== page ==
Karna is the first son of Kunti, the mother of the Pandavas in the Mahabharata.
He is also a close friend of Duryodhana, the eldest of the hundred sons of Dhritarashtra who are together called the Kauravas. Duryodhana is the story’s prime antagonist, and Karna becomes his prime ally in his machinations against the Pandavas.
In this post, we will answer the question: Was Karna killed fairly?
Karna is killed by Arjuna just before sunset on the seventeenth day of the Mahabharata war. Karna is off his chariot on the ground when Arjuna shoots him. This has led some to suggest that the manner of his death is unfair. But the rules of fairness agreed to by the two sides at the beginning of the war have all long been broken. Within that context, Arjuna is within the bounds of fair fight.
(In Karna: Your Ultimate Guide to the Mahabharata’s Antihero, we delve deeper into the character of Karna. We also answer all Karna-related questions in Karna: 41 Questions about the Mahabharata Hero Answered.)
Krishna Protects Arjuna
Before we look at the moral dilemmas surrounding Karna’s death, let us recap the general circumstances surrounding the incident.
It is late evening on the seventeenth day of the war. Karna and Arjuna finally come face to face for their much-awaited duel. Krishna is Arjuna’s charioteer. Manning Karna’s horses is Shalya, the king of Madra.
During the course of this battle, a Naga named Aswasena appears on the scene and begs to be shot from Karna’s bow at Arjuna. Karna obliges. The arrow zips through the air and makes for Arjuna’s forehead, but right in the nick of time, Krishna stamps down on the chariot and causes one of its wheels to sink into the earth.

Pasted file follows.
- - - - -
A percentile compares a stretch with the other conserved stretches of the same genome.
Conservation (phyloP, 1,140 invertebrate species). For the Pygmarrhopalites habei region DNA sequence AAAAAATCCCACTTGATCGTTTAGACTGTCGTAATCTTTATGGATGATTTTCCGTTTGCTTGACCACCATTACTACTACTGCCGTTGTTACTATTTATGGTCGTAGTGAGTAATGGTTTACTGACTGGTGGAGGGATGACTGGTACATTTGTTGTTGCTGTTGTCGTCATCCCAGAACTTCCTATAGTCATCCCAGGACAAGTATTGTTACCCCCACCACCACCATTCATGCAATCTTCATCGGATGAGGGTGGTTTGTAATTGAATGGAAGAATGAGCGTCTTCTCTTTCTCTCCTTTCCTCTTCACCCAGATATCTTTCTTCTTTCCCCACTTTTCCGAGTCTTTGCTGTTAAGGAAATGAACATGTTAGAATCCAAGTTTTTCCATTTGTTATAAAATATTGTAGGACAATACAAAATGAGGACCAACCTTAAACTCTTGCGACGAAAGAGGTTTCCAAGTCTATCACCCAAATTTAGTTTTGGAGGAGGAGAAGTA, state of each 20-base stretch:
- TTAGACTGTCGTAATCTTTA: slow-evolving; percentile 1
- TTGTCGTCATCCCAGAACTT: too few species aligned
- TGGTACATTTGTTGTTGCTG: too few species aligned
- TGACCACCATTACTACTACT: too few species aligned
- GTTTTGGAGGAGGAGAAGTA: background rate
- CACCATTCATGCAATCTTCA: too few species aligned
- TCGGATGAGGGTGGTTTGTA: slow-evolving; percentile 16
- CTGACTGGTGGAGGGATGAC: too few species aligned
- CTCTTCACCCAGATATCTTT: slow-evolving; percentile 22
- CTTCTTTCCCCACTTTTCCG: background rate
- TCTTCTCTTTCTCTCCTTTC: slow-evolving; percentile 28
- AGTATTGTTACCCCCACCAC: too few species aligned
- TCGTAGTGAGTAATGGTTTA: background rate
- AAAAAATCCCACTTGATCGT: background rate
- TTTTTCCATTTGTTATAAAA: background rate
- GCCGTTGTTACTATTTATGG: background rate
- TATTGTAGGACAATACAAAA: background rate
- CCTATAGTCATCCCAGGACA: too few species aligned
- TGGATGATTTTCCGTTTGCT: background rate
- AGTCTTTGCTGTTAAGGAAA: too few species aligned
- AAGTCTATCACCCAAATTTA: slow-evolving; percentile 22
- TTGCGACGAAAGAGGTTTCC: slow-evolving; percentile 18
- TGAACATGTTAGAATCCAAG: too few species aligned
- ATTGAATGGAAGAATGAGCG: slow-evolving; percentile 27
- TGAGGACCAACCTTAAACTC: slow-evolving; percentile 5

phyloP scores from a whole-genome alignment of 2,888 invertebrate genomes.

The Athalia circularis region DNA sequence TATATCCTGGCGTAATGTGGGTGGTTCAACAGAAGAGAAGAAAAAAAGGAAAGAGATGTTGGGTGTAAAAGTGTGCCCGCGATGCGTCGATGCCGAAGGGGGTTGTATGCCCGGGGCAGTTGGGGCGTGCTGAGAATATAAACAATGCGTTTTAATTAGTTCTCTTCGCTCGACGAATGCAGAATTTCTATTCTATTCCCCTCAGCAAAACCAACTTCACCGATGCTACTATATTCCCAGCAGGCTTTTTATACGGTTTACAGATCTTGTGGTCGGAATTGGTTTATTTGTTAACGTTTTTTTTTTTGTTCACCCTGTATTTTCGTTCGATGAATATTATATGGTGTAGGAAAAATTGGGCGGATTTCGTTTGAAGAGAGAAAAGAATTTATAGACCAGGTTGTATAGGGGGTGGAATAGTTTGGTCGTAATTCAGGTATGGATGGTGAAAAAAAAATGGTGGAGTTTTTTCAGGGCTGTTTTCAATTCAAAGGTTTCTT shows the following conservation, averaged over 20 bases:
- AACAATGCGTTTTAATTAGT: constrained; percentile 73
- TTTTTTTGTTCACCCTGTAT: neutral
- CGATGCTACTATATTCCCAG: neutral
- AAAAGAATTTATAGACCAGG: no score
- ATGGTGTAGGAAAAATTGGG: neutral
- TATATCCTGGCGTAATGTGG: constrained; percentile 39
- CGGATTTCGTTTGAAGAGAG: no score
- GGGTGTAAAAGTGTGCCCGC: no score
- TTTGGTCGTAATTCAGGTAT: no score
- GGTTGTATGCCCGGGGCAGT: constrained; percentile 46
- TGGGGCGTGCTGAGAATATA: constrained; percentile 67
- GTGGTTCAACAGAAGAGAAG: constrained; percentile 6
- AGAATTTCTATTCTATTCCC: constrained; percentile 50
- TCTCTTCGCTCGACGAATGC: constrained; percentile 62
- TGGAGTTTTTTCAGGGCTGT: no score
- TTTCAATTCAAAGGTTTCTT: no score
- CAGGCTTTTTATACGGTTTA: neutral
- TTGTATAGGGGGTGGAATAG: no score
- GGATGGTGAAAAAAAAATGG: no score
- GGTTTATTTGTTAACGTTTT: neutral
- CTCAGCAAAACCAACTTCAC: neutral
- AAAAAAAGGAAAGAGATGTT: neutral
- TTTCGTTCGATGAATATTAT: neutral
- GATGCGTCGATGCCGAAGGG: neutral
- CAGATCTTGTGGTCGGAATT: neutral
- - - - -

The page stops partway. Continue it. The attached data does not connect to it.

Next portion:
Aswasena the arrow only succeeds, therefore, in knocking off Arjuna’s crown. Now, with his friend’s life saved, Krishna leaps off the chariot and raises the sunken wheel back onto firm ground.
This appears to be normal behaviour for a charioteer: if the vehicle is stuck or immovable, it is his job to rescue it.
But later in the battle, the situation is reversed. Karna’s chariot-wheel now sinks into the earth, and Karna asks Shalya to attend to it while he continues to fight Arjuna.
Shalya refuses. ‘I only consented to drive you around,’ he says. ‘Not to maintain your vehicle.’
This is, of course, boorish behaviour from Shalya. But it’s also understandable. To expect the king of Madra – who gave one akshauhini of troops to Duryodhana for this war – to perform chores of this nature for a Sutaputra is a bit much.
In any case, Karna is left with no choice but to try and pull out the wheel on his own. He jumps to the ground and fights Arjuna on two feet for a while. Then he says, ‘Partha, grant me a few minutes while I repair my chariot. It does not become a warrior of your stature to shoot at your opponent when he is deprived of his vehicle.’
Arjuna thinks about this, but Krishna swoops in and puts an end to the debate. He reminds Arjuna that nothing about the Kauravas and Karna has even been ‘Dharmic’.
Krishna commands Arjuna to shoot when the opportunity presents itself. Arjuna obeys, and with one arrow beheads Karna.